Tuesday, April 9, 2013

Lindsay and Stevie's Honeymoon Suite

Lindsay Buckingfish and Stevie Fishnick have not laid any more eggs in a few weeks. Often, angelfish will take some time off from all that egg-laying and inseminating and child rearing.

But I decided to remodel their honeymoon suite just in case they were getting bored.

I've kept amazon plants in their tank, which is usually the surface of choice when egg-laying, as the broad leaves can hold hundreds of eggs. But angels will often breed on any vertical surface.

I added this arch to see if they might lay eggs along the side. It's a nice, smooth surface. As you can see, there is nothing else in the tank with them, as Lindsay (the male black marble, who is about ten inches tall) can get quite aggressive and territorial when he is protecting his young. Stevie (the platinum angelfish) is much smaller. They are wonderful together, very attentive and compatible.

So we'll see what happens!

Monday, April 8, 2013

A Tetra Tank

I usually use this blog to talk about my angelfish, but they are not the only fish species that I keep. I also have a smaller tank with neon tetras and glowlight tetras.

The log on the left is hollow inside, and I have a miniature Clown Pleco that lives inside. He (or she) won't get more than 3 or 4 inches long. I also have four corydoras and a couple of snails in the same tank.

I can't place the tetras with angelfish; the tetras are so small and the angels so large that they would easily be mistaken for food.

Friday, April 5, 2013

Friday Friends - the Pack

I have four dogs and I am often asked how they all get along. They are wonderful together. I believe it's because I have been very cautious about the types of personalities I put together and I research breeds very carefully before bringing a new member into the pack.

Mattie, the foxhound, is the Matriarch. I make sure everyone knows her status by always feeding her first or when handing out snacks or treats, she always gets hers before anyone else. Females always have a higher status in a pack than males. And older dogs take priority over younger ones.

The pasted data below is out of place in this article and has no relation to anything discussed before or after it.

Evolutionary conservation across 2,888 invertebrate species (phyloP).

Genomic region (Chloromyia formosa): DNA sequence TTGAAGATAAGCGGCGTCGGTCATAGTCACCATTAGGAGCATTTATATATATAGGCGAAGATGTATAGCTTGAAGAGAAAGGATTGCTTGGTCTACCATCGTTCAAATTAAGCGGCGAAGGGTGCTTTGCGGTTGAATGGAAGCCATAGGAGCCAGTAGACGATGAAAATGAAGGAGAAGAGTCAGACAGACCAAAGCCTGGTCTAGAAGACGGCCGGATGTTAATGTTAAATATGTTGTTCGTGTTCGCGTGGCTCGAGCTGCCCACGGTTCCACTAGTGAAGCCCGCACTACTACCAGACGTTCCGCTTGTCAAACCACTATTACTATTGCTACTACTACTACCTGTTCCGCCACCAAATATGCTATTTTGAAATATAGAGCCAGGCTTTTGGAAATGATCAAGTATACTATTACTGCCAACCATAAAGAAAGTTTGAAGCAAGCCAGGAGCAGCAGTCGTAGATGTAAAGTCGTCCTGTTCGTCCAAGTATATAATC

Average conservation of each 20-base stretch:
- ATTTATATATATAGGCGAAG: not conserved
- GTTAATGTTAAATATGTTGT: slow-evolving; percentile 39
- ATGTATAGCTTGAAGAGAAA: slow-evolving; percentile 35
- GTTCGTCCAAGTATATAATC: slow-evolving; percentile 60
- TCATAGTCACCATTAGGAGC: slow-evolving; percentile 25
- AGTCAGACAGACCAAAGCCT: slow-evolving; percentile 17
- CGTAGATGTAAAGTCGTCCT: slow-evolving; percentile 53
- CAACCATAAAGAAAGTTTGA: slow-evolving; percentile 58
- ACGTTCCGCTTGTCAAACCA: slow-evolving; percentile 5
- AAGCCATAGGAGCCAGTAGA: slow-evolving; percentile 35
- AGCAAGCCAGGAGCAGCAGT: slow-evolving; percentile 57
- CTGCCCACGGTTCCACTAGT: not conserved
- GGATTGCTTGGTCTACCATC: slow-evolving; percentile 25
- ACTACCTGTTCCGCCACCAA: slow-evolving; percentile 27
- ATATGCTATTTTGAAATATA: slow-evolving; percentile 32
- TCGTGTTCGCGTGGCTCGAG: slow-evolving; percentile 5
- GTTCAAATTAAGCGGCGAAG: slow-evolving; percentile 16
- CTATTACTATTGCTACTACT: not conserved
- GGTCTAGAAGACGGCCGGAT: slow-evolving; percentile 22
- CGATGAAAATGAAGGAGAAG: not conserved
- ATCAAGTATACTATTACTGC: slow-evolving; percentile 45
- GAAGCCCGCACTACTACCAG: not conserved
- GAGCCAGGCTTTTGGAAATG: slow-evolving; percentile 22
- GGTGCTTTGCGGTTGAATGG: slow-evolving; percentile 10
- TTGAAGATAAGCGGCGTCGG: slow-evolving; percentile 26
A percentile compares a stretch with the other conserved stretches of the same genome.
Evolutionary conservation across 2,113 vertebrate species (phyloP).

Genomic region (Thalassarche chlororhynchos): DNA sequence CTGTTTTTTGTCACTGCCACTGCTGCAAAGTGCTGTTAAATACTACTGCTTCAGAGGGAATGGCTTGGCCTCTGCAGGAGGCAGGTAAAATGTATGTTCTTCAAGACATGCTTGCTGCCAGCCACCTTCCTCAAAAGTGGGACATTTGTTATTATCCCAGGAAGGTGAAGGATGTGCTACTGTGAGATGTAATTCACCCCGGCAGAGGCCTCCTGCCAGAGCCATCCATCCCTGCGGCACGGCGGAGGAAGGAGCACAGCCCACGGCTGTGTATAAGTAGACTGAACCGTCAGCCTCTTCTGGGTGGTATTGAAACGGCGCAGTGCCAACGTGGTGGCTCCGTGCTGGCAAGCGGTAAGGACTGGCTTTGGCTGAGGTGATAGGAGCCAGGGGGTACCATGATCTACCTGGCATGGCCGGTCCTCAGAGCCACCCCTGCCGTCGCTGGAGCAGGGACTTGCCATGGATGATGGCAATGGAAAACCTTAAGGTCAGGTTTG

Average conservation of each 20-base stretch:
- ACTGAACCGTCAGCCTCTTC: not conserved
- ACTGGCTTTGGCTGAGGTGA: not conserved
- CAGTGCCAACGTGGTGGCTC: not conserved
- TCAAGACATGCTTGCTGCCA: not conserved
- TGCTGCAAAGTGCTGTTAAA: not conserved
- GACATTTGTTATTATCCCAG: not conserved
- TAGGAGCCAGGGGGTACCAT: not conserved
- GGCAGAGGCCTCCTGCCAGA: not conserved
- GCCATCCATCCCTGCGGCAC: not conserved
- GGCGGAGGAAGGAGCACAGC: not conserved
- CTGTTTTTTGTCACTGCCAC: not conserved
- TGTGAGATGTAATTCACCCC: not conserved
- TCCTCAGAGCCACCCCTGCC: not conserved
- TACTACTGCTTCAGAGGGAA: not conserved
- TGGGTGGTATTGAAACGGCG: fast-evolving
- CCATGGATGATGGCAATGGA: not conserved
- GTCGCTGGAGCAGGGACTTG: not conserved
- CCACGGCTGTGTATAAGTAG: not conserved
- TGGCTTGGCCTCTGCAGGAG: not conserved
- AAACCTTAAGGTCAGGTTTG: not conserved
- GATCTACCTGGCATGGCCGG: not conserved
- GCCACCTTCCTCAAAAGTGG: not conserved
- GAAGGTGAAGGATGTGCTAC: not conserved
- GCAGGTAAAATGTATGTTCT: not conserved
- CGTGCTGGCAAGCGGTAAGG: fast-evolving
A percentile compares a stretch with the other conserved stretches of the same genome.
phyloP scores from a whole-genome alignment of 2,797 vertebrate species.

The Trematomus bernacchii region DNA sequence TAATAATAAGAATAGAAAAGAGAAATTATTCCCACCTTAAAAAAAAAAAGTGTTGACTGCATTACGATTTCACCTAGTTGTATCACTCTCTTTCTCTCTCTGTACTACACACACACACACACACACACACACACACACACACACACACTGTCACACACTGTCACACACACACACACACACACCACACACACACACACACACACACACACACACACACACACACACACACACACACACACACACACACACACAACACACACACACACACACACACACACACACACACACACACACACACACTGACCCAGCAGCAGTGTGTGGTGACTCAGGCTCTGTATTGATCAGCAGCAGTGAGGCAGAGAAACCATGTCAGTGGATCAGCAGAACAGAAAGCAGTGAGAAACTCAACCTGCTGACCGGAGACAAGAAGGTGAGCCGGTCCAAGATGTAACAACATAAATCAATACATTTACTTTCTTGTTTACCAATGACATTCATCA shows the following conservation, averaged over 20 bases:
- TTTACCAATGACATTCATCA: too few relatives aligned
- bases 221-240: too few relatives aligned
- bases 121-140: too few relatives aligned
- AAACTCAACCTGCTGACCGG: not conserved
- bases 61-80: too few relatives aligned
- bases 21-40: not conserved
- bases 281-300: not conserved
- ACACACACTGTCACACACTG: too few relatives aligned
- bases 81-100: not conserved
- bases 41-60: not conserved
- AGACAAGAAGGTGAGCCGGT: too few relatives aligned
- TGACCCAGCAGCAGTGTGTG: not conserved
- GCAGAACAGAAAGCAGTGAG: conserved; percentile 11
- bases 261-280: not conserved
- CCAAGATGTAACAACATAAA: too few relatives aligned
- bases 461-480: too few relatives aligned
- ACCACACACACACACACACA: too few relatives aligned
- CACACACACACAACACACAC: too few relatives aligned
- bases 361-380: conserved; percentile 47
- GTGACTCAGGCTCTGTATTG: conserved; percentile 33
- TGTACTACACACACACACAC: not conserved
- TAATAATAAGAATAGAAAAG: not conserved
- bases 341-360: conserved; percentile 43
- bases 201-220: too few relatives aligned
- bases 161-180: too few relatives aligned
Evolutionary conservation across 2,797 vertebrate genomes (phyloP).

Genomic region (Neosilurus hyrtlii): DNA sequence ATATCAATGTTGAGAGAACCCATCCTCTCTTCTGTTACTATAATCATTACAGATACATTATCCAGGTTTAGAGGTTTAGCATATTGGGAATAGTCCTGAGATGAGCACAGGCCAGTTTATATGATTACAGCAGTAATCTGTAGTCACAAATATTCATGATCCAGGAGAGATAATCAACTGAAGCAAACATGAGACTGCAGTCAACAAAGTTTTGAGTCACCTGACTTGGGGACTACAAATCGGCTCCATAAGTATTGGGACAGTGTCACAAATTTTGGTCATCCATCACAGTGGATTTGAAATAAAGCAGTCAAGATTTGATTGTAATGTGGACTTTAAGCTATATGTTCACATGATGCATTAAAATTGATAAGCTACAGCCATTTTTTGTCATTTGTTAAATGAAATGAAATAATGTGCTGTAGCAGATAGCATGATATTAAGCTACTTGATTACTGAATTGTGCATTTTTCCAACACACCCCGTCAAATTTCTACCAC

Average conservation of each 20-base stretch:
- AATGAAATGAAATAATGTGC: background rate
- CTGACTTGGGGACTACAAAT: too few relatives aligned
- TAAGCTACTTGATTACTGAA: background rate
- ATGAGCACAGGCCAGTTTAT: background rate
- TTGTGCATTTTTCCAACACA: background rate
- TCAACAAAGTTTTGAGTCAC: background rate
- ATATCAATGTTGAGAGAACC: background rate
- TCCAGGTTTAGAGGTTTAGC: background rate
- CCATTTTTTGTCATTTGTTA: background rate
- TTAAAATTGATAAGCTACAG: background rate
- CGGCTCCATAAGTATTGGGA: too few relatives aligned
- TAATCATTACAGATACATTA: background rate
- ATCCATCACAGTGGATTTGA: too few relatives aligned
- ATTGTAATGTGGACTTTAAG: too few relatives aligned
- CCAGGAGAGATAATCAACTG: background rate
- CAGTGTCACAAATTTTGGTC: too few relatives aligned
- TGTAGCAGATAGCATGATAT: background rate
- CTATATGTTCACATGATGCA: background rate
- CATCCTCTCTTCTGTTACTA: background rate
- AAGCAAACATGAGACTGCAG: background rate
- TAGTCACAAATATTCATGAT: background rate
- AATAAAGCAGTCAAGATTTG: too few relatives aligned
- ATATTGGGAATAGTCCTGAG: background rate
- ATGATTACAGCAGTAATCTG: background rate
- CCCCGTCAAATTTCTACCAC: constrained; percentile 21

Simone is a female collie who is about five years younger than Mattie. She has never tried to exert any authority over Mattie but seems perfectly content to be second.

Eddie and Lucy are Jack Russells, though Lucy is most likely part Basset. Eddie has endeared himself to everyone else by grooming the others. Lucy is the youngest and she is always ready to play. Because they are much smaller than Mattie and Simone, antics that wouldn't be allowed with larger dogs are tolerated by the two oldest - such as an insistence to play that can be relentless.

Shown in this picture are Eddie and Simone.

Thursday, April 4, 2013

The Honeymoon Suite

About two weeks ago, I moved a pair of koi angels from a community tank to their own honeymoon suite.

I moved them because they had become very territorial. The female remained in one corner of the tank, often staring at an old filter intake I put in the tank when it appeared as if they were ready to breed. The male, however, didn't want anybody else in their tank and tried to run them off repeatedly. The problem is, nobody else had anywhere else they could go.

So when the last batch of babies left, I moved the pair to this tank to allow them space and solitude to breed to their heart's content.